The U.S. Senate Committee on Foreign Relations must probe ExxonMobil’s record of questionable oil deals, attempts to undermine anti-corruption policies and allegations of misleading the public on climate change, Global Witness said today.
“There are grave national security issues at stake here, and the U.S. public deserves answers. Global Witness has repeatedly exposed questionable deals between ExxonMobil and autocratic, oil rich regimes which have fueled instability and entrenched poverty in some of the world’s most volatile regions. Under Tillerson’s watch, ExxonMobil has led efforts to gut policies designed to reduce corruption, and is also under investigation for misleading the public about what the corporation knew about the threat from climate change,” said Corinna Gilfillan, Head of Global Witness' U.S. office.
Global Witness investigations show how ExxonMobil and its related corporate predecessors have engaged in questionable transactions with governments of oil-rich countries, including Nigeria(1), Kazakhstan (2), Equatorial Guinea (3), Angola (4) and Chad. Yesterday USA Today reported allegations that ExxonMobil also did business with Iran, Syria and Sudan through a European subsidiary while those countries were subject to U.S. anti-terrorism sanctions, according to Securities and Exchange Commission filings (5).
ExxonMobil is also undermining the U.S. government’s commitment to a more transparent natural resource sector by refusing to disclose payments as part of the landmark global initiative called the Extractive Industries Transparency Initiative (EITI) (6), which requires member companies to report the payments they make to governments. Other oil companies, including BP and Shell, have done this in the U.S., while ExxonMobil continues to refuse.
At the same time, ExxonMobil is one of the leading companies in the fight against a landmark U.S. law which would bring the notoriously murky oil industry into the open. The implementation of the bipartisan law, known as the Cardin-Lugar Amendment in the Dodd-Frank Act, was delayed due to vehement opposition from the oil industry lobbying group American Petroleum Institute, of which Mr. Tillerson was a member of the executive committee and a former chairman, and ExxonMobil is a member.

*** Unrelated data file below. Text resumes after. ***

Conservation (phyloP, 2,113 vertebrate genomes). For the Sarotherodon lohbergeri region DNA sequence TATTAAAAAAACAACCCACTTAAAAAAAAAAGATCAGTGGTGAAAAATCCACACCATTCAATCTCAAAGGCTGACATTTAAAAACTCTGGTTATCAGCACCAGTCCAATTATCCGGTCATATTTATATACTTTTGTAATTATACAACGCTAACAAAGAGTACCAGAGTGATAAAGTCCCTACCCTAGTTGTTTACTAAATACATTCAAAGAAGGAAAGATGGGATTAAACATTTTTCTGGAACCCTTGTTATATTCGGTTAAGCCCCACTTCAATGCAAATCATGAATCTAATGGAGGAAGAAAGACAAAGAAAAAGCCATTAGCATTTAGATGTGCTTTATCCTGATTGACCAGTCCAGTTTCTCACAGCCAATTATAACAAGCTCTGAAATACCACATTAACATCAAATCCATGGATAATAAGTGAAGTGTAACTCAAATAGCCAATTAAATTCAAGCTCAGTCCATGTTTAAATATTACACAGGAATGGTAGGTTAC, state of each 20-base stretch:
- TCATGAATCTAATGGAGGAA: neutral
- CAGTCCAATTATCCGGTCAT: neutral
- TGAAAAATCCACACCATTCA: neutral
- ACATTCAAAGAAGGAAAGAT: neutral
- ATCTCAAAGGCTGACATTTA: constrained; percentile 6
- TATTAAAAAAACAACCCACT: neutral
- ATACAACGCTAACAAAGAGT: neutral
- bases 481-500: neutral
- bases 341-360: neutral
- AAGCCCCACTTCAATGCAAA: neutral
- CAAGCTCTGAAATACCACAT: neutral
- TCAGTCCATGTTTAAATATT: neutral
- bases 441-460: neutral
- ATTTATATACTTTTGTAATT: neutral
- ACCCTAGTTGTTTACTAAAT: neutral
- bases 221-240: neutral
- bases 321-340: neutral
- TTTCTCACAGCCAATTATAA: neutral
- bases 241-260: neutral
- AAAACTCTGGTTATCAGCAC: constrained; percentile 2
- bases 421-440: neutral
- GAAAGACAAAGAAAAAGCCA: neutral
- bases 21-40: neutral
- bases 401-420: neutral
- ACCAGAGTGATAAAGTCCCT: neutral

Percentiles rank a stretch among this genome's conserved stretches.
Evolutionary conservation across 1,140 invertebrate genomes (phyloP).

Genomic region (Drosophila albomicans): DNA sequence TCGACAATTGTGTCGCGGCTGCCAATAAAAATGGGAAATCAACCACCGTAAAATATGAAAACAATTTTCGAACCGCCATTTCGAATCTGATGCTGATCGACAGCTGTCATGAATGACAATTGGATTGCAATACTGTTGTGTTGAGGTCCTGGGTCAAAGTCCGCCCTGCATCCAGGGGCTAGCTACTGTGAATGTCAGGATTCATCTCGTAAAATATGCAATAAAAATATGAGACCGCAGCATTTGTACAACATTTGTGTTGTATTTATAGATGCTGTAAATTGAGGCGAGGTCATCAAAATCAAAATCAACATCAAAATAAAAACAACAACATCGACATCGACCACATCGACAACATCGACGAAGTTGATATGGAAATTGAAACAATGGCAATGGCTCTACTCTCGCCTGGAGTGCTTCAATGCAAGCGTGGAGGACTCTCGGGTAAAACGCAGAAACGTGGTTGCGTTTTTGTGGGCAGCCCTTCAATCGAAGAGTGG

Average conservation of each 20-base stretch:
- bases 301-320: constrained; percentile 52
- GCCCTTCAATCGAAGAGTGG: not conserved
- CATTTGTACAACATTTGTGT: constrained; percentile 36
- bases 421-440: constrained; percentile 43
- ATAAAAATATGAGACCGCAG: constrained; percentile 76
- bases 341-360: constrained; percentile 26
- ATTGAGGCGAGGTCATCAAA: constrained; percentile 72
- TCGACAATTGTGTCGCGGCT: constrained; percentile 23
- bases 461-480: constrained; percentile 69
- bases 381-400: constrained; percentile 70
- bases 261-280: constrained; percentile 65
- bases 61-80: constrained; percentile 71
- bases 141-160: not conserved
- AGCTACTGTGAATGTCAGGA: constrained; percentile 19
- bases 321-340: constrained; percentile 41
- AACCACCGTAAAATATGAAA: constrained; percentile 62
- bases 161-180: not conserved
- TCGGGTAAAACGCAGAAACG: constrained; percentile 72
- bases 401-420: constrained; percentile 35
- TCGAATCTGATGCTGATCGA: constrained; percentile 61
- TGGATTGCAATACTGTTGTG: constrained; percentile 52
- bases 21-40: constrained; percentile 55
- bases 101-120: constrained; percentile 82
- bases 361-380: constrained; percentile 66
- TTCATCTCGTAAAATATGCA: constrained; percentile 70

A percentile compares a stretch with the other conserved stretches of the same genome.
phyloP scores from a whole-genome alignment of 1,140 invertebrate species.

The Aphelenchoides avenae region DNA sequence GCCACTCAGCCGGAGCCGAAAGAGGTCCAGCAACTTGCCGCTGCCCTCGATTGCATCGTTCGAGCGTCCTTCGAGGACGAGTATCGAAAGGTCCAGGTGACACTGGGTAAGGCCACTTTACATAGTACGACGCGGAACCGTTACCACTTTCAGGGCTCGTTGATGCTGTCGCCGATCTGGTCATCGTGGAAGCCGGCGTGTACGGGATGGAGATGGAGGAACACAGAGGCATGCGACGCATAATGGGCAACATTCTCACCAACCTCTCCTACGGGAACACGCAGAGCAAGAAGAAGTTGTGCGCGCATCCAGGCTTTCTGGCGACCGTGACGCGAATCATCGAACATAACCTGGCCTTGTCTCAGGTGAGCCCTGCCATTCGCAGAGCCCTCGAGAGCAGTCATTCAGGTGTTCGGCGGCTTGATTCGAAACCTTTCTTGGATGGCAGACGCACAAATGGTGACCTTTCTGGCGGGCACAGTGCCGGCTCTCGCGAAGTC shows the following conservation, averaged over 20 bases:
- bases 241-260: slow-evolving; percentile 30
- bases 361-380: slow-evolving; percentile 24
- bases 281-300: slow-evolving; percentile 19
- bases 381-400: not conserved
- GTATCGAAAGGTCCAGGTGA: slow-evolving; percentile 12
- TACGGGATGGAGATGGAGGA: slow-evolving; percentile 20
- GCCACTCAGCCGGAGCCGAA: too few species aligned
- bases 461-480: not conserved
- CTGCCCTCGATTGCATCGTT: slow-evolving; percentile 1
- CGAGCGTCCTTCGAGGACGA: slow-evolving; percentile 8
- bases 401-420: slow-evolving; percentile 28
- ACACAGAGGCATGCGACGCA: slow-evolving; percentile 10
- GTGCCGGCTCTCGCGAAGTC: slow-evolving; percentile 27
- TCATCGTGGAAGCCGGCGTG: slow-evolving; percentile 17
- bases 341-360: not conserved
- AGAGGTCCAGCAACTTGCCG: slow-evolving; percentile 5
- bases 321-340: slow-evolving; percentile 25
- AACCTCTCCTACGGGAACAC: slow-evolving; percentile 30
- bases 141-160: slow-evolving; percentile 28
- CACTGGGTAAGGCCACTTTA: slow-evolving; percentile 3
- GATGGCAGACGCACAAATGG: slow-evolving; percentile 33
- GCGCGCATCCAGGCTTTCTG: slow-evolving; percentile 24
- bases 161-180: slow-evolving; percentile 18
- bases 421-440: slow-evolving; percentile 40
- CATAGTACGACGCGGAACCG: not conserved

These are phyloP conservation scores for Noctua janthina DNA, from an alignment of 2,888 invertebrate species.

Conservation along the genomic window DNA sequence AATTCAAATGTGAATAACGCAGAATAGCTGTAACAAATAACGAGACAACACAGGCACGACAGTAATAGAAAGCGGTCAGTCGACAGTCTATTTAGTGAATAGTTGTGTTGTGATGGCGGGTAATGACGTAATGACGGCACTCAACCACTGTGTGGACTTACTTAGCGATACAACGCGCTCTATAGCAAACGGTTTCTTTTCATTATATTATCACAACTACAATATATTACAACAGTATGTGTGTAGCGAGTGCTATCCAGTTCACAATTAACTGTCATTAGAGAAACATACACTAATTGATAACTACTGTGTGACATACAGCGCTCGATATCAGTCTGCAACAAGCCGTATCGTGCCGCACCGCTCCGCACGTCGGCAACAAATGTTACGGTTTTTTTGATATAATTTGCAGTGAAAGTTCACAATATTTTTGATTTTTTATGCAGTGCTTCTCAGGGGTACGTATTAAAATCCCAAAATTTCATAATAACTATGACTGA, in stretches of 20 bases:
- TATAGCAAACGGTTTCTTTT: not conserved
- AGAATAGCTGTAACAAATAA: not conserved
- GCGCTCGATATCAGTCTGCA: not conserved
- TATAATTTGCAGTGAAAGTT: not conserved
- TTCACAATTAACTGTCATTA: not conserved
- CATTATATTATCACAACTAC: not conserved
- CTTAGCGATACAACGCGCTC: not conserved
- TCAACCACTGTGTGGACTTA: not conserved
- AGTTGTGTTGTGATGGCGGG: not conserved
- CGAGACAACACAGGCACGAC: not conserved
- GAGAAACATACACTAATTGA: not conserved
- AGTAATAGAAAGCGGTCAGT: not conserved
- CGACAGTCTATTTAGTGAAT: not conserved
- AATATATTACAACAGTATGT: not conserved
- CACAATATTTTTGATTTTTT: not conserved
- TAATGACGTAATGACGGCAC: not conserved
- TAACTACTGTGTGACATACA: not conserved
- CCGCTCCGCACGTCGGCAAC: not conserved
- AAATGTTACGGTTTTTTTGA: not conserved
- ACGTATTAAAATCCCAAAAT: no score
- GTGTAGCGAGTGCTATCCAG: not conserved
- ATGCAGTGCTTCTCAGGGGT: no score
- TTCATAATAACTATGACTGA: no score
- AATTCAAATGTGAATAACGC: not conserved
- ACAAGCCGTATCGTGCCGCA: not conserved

“We are concerned about how Tillerson will disentangle from the web of Exxon’s influence and put American interests first. It is critical that our future Secretary of State acts in the interests of all Americans,” said Gilfillan.
The hearing will take place on Wednesday, January 11 at 9:15 in Dirksen 106.
Also see our op-ed, originally published in the Morning Consult.
NOTES TO EDITOR:
(1) See Global Witness briefing, “Probe into murky ExxonMobil deal shows why strong U.S. transparency rules are needed for oil companies.”
(2) See Global Witness report Time for Transparency (2004) pp. 7-17. One of the largest ever foreign corruption investigations in US history targeted a middleman who received payments from Mobil (now ExxonMobil) intended for the Kazakh government, but kickbacks were skimmed for the Kazakh president (p.4).
(3) See Global Witness Time for Transparency (2004) pp. 55-64
(4) See Global Witness Angola, A Crude Awakening – The Role of the Oil and Banking Industries in Angola’s Civil War and the Plunder of State Assets (December 1999),
(5) ExxonMobil told USA Today “the transactions were legal because Infineum, a joint venture with Shell Corporation, was based in Europe and the transactions did not involve any U.S. employees.”
(6) See Global Witness press release.
Andy StepanianUS Communications
Corinna GilfillanDirector of US Office
Stefanie OstfeldDeputy Head of US Office
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